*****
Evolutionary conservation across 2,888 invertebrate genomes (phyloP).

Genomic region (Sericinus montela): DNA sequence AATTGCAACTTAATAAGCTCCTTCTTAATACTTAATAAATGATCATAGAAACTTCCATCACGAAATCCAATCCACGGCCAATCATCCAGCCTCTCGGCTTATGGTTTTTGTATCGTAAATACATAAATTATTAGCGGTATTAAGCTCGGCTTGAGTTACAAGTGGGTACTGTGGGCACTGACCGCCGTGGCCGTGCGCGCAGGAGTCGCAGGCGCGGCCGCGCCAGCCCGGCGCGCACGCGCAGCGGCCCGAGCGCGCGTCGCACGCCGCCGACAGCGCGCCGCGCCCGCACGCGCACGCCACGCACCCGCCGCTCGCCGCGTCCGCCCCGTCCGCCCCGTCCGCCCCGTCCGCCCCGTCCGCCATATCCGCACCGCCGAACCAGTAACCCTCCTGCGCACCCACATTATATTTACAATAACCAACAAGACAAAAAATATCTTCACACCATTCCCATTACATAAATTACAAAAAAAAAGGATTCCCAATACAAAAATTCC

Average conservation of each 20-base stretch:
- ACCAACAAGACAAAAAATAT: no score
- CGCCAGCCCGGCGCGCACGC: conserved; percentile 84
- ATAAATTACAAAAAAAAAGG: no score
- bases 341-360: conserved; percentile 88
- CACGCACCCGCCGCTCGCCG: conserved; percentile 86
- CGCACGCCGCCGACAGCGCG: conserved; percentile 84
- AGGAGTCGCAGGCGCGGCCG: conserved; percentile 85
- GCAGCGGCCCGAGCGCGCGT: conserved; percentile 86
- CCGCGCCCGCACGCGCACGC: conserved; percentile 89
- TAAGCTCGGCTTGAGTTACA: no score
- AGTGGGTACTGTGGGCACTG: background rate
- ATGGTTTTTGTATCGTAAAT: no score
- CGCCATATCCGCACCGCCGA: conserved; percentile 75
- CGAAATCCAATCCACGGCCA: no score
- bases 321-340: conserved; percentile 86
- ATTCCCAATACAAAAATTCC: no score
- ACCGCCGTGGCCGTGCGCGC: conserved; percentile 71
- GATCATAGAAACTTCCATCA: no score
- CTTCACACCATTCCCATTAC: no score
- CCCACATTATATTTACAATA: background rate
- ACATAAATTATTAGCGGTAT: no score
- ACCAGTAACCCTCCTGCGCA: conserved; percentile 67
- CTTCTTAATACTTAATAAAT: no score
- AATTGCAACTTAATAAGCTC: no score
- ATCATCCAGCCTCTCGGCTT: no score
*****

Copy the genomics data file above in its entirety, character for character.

Evolutionary conservation across 2,888 invertebrate genomes (phyloP).

Genomic region (Sericinus montela): DNA sequence AATTGCAACTTAATAAGCTCCTTCTTAATACTTAATAAATGATCATAGAAACTTCCATCACGAAATCCAATCCACGGCCAATCATCCAGCCTCTCGGCTTATGGTTTTTGTATCGTAAATACATAAATTATTAGCGGTATTAAGCTCGGCTTGAGTTACAAGTGGGTACTGTGGGCACTGACCGCCGTGGCCGTGCGCGCAGGAGTCGCAGGCGCGGCCGCGCCAGCCCGGCGCGCACGCGCAGCGGCCCGAGCGCGCGTCGCACGCCGCCGACAGCGCGCCGCGCCCGCACGCGCACGCCACGCACCCGCCGCTCGCCGCGTCCGCCCCGTCCGCCCCGTCCGCCCCGTCCGCCCCGTCCGCCATATCCGCACCGCCGAACCAGTAACCCTCCTGCGCACCCACATTATATTTACAATAACCAACAAGACAAAAAATATCTTCACACCATTCCCATTACATAAATTACAAAAAAAAAGGATTCCCAATACAAAAATTCC

Average conservation of each 20-base stretch:
- ACCAACAAGACAAAAAATAT: no score
- CGCCAGCCCGGCGCGCACGC: conserved; percentile 84
- ATAAATTACAAAAAAAAAGG: no score
- bases 341-360: conserved; percentile 88
- CACGCACCCGCCGCTCGCCG: conserved; percentile 86
- CGCACGCCGCCGACAGCGCG: conserved; percentile 84
- AGGAGTCGCAGGCGCGGCCG: conserved; percentile 85
- GCAGCGGCCCGAGCGCGCGT: conserved; percentile 86
- CCGCGCCCGCACGCGCACGC: conserved; percentile 89
- TAAGCTCGGCTTGAGTTACA: no score
- AGTGGGTACTGTGGGCACTG: background rate
- ATGGTTTTTGTATCGTAAAT: no score
- CGCCATATCCGCACCGCCGA: conserved; percentile 75
- CGAAATCCAATCCACGGCCA: no score
- bases 321-340: conserved; percentile 86
- ATTCCCAATACAAAAATTCC: no score
- ACCGCCGTGGCCGTGCGCGC: conserved; percentile 71
- GATCATAGAAACTTCCATCA: no score
- CTTCACACCATTCCCATTAC: no score
- CCCACATTATATTTACAATA: background rate
- ACATAAATTATTAGCGGTAT: no score
- ACCAGTAACCCTCCTGCGCA: conserved; percentile 67
- CTTCTTAATACTTAATAAAT: no score
- AATTGCAACTTAATAAGCTC: no score
- ATCATCCAGCCTCTCGGCTT: no score